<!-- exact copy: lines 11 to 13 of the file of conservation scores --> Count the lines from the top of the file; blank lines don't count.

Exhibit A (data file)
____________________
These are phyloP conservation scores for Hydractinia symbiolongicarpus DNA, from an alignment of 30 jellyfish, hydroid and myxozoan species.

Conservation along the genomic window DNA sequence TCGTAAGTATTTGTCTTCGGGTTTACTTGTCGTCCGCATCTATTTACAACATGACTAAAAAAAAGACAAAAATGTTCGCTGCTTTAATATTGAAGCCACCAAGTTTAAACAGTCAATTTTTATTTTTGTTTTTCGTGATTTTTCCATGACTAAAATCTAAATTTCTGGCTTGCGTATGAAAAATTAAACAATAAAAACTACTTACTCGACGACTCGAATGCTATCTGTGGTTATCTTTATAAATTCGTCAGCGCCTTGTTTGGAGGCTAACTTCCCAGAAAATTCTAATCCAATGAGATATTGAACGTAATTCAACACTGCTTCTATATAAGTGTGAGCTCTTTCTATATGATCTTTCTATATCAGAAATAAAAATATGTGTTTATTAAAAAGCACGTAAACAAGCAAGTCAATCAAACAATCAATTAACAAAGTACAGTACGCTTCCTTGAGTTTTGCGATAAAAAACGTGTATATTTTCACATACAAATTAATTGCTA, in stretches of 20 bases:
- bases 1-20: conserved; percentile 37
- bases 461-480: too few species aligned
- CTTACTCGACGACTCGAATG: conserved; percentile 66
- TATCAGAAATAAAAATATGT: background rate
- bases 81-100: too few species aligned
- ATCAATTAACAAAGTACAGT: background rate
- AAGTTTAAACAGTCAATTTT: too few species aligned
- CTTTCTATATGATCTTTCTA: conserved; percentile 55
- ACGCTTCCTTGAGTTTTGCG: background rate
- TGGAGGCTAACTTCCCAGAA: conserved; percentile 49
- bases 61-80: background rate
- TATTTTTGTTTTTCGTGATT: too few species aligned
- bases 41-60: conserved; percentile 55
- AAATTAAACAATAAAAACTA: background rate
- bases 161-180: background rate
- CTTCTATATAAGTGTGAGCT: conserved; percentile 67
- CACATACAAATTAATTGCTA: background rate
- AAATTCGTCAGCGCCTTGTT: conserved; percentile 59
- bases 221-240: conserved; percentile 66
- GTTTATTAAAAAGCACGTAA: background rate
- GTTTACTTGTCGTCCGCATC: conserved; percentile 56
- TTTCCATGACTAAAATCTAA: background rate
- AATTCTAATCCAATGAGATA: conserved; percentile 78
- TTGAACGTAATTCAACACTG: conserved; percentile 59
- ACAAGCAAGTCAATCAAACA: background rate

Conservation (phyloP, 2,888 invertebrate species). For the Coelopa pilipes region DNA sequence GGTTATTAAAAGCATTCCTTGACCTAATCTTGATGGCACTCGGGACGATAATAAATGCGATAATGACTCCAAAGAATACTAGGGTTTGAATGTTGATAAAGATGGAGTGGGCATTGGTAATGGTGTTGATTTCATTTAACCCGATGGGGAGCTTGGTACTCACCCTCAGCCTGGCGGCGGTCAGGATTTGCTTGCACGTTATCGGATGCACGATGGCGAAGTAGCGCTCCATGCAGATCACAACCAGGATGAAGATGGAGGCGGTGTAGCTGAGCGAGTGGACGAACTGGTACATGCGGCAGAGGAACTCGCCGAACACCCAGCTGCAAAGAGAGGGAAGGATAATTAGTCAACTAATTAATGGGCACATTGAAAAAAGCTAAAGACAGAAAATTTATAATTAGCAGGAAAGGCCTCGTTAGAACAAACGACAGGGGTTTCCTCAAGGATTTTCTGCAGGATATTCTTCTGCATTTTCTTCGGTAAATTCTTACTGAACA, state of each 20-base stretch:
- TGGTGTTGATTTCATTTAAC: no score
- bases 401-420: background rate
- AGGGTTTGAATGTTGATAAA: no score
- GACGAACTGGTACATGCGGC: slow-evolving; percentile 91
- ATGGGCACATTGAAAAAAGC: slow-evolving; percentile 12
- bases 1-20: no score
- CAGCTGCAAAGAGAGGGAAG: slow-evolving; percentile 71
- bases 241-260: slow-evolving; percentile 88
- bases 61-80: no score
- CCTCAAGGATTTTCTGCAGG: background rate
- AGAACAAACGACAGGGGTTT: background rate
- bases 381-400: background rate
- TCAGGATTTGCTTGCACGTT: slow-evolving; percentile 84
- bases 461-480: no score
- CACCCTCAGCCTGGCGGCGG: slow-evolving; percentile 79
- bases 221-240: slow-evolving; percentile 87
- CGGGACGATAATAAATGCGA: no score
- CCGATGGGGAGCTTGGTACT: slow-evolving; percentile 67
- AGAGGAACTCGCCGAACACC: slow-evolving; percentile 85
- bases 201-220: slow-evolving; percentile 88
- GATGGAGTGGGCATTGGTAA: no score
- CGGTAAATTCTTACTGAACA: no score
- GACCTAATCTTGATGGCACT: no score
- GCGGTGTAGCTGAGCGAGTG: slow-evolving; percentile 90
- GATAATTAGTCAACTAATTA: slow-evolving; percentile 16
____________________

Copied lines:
- ACGCTTCCTTGAGTTTTGCG: background rate
- TGGAGGCTAACTTCCCAGAA: conserved; percentile 49
- bases 61-80: background rate